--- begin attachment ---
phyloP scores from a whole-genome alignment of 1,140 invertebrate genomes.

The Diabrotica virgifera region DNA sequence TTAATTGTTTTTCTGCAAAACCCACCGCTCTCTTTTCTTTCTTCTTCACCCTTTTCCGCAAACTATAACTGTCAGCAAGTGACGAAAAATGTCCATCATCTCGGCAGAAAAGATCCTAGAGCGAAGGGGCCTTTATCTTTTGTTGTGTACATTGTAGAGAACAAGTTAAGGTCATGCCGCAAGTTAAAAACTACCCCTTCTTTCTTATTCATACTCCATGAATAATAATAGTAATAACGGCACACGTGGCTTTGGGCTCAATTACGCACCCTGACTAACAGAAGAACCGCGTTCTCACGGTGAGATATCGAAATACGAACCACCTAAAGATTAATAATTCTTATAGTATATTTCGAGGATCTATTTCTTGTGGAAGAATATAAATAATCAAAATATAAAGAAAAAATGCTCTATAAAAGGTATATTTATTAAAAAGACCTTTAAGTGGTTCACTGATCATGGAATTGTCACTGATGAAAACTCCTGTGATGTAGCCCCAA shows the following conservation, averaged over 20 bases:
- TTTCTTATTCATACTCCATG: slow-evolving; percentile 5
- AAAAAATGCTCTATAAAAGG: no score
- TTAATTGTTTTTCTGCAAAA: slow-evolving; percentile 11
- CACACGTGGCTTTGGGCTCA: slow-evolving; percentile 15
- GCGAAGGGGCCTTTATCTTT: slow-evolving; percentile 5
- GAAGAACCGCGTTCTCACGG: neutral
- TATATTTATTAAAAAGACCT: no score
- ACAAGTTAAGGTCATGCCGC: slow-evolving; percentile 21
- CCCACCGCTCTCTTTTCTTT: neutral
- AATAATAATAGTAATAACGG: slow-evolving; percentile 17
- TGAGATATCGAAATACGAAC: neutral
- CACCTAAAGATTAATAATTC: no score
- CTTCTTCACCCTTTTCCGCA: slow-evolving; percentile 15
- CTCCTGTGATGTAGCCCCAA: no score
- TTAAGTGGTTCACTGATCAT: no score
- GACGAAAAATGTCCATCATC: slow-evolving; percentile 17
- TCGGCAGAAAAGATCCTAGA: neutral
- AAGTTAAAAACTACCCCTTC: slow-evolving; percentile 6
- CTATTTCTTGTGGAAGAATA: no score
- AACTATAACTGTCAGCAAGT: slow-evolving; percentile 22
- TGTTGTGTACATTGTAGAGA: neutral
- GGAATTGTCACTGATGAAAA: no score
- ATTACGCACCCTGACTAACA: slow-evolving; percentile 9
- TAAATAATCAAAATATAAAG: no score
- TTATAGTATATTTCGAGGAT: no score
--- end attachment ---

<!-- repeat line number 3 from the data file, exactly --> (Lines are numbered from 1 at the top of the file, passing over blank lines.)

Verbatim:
- TTTCTTATTCATACTCCATG: slow-evolving; percentile 5